The Herald, Sharon, Pa.

Local News

January 9, 2014

Defiant birth mom sent to jail

Girl living with mom’s ex-partner

SHARON — A 12-year-old girl who has been the subject of a bitter custody dispute between a former same-sex couple is now living in Sharon with her birth mother’s ex-partner.

Her birth mother, who had defied a court order to turn over custody of the girl to her former partner, was taken to Mercer County Jail Wednesday to serve the balance of a 6-month sentence for contempt of court.

After the decision, which Jeannette Rowan probably knew was coming, a friend handed out a statement signed by Rowan in which she defended her actions as the same as any mother would make.

“I am not a criminal,” she said. “I am a mother. I do not think there is another true mother out there who could disagree with the choices I have been forced to make.”

The girl, Jaylie, was born in 2001, when Rowan and Lisa Lewis were a couple.

The girl’s birthfather is Ms. Lewis’ nephew, Jeremy Archer, who is serving a life prison sentence for the 2005 slaying of Kristen Truchan of Shenango Township. He has not participated in the custody proceedings.

After Rowan and Lewis broke up in 2006, Rowan allowed Lewis to visit Jaylie, but terminated the visits in 2007.

Lewis took the case to court and was granted supervised visitation rights. Rowan appealed the decision, but it was upheld.

Rowan filed a petition for relocation, which Mercer County Common Pleas Court Judge Christopher J. St. John denied.

She moved anyway, to Oxford, Ohio, near the Indiana border.

Lewis sought to modify the custody order and on Dec. 31, 2012, St. John ordered Rowan to relinquish primary physical custody of Jaylie to Lewis, and that his order be enforced “by any law enforcement agency in the state of Ohio, the commonwealth of Pennsylvania or any other state.”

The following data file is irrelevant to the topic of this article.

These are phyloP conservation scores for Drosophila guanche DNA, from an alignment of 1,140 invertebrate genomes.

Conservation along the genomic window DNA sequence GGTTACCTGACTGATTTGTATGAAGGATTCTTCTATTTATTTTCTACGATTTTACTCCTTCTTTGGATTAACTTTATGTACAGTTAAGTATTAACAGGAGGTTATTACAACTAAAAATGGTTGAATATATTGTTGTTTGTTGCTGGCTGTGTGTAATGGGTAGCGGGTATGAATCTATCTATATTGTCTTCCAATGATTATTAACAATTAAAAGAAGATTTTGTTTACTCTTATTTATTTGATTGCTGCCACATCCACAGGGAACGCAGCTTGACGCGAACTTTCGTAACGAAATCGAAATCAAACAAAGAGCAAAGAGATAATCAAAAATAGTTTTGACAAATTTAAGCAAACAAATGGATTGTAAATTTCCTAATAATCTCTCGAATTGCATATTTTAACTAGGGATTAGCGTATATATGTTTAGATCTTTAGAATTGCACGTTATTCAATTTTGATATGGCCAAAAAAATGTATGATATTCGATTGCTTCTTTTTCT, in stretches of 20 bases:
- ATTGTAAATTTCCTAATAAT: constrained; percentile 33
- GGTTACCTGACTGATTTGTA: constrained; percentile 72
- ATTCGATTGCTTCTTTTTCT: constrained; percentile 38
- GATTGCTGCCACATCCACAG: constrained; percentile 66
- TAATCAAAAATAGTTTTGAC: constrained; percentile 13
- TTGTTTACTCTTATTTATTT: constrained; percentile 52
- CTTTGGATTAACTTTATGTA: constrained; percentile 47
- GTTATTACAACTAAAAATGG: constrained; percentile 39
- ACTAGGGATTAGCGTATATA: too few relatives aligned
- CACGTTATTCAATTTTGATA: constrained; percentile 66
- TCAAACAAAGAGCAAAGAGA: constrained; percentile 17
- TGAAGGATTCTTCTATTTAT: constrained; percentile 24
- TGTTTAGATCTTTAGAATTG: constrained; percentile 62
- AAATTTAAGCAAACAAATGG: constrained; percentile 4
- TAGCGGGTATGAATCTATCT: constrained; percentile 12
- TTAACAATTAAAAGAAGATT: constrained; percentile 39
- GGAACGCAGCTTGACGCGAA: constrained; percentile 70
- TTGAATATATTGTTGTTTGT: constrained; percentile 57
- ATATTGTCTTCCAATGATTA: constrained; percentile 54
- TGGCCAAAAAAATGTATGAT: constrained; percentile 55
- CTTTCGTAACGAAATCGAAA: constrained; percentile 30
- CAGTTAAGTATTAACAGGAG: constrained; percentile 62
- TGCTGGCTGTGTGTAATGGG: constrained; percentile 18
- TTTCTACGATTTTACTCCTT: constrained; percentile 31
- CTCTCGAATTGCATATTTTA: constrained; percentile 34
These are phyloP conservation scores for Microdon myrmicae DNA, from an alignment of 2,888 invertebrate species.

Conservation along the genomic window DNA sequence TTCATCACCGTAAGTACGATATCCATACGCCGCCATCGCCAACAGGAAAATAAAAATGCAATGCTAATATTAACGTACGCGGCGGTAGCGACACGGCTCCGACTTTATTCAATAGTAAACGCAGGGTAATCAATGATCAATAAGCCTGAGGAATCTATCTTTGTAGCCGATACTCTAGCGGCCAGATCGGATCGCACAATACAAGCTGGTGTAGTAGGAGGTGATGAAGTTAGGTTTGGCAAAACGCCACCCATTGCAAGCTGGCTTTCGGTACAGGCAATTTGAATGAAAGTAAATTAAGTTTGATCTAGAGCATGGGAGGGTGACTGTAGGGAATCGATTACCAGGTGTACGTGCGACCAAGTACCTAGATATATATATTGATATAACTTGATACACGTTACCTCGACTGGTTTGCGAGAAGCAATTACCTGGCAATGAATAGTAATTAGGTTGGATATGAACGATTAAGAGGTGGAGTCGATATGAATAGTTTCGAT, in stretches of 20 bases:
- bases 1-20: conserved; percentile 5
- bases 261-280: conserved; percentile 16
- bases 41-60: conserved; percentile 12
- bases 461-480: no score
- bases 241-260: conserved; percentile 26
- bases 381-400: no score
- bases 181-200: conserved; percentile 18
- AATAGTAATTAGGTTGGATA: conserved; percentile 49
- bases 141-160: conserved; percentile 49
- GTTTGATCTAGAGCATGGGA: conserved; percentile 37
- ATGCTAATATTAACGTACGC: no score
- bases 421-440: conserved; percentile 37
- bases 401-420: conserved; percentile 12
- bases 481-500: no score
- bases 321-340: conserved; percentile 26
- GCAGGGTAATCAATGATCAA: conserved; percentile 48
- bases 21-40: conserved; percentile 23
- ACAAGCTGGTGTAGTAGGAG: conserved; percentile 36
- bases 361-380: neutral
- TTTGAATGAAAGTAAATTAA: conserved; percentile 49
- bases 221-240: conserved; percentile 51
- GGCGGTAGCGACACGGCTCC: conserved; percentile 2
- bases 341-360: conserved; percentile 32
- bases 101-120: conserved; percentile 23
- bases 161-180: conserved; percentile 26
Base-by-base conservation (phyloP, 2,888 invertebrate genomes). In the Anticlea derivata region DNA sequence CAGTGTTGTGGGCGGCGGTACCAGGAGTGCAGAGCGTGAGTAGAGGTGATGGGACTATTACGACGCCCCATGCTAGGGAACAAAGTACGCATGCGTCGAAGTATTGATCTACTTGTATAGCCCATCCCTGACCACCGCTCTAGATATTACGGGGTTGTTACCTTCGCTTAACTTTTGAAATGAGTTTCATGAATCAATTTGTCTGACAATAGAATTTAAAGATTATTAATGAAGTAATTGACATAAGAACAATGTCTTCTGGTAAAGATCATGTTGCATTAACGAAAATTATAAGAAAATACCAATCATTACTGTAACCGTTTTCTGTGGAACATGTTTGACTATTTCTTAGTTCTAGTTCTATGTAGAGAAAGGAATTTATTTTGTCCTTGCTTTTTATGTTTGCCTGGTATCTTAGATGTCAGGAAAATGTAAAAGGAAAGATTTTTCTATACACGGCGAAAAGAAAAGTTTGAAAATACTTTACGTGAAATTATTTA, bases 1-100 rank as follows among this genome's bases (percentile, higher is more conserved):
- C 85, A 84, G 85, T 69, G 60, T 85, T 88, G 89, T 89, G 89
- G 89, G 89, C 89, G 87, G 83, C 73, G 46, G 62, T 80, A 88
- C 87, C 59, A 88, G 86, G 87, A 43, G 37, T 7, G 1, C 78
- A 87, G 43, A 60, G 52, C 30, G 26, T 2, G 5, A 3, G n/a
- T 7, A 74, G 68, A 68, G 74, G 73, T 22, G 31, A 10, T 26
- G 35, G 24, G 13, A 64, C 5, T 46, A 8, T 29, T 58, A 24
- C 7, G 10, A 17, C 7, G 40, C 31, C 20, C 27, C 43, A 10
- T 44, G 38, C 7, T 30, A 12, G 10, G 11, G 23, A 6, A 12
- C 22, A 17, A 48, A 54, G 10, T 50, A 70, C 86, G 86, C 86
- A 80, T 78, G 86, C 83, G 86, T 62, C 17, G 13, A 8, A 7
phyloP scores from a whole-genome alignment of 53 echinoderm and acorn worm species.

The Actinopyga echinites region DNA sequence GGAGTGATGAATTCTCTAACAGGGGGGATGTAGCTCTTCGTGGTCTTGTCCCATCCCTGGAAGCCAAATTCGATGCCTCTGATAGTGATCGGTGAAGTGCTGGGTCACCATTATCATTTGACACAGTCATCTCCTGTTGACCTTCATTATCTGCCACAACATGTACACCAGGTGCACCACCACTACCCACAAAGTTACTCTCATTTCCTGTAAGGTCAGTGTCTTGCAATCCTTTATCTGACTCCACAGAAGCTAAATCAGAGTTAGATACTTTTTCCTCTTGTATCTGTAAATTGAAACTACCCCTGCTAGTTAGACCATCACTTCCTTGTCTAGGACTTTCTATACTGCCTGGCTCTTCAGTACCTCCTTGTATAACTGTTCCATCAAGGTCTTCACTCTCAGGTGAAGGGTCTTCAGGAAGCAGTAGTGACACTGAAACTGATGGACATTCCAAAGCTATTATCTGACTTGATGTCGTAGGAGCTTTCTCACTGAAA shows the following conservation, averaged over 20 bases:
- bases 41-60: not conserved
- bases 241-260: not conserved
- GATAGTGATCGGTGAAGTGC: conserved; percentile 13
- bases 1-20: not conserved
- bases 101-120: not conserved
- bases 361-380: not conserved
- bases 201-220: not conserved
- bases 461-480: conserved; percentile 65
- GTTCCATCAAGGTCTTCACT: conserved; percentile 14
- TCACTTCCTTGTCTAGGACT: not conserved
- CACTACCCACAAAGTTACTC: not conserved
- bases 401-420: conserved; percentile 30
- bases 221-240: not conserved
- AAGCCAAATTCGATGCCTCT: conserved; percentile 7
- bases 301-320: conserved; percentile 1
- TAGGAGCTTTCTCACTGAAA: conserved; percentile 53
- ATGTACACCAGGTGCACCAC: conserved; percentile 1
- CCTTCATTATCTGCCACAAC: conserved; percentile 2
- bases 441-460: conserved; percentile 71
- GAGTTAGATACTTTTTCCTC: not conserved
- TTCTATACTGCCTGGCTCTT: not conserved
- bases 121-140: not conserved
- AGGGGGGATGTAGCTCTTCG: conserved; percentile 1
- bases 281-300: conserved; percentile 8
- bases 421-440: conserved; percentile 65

The custody is temporary, with Rowan and Lewis to share legal and physical custody.

Lewis had trouble convincing Ohio police to help her enforce the order and subsequently obtained a decision by an Ohio judge ordering enforcement of St. John’s order. Police caught up with Rowan and Jaylie Dec. 20 in Lakewood, Ohio, taking possession of Jaylie until Lewis, who was called in the middle of the night, could make the drive to get her.

“I thought I was going to get a kicking and screaming child,” Lewis said of that night. “Within five minutes, she was laughing and wanting to go to Walmart.”

St. John also ordered that a review hearing be held once Jaylie was living with Lewis. It was held Wednesday.

Lewis testified about her home, her work status, her family support and the doctors and social workers she has talked with to set up care for Jaylie’s physical, emotional and behavioral issues.

“I’m amazed,” Lewis said when asked how Jaylie is doing. “I’m amazed at the leaps and bounds we’ve come in just a few weeks.”

Jaylie is doing more things for herself in the time she has lived in Sharon, Lewis said.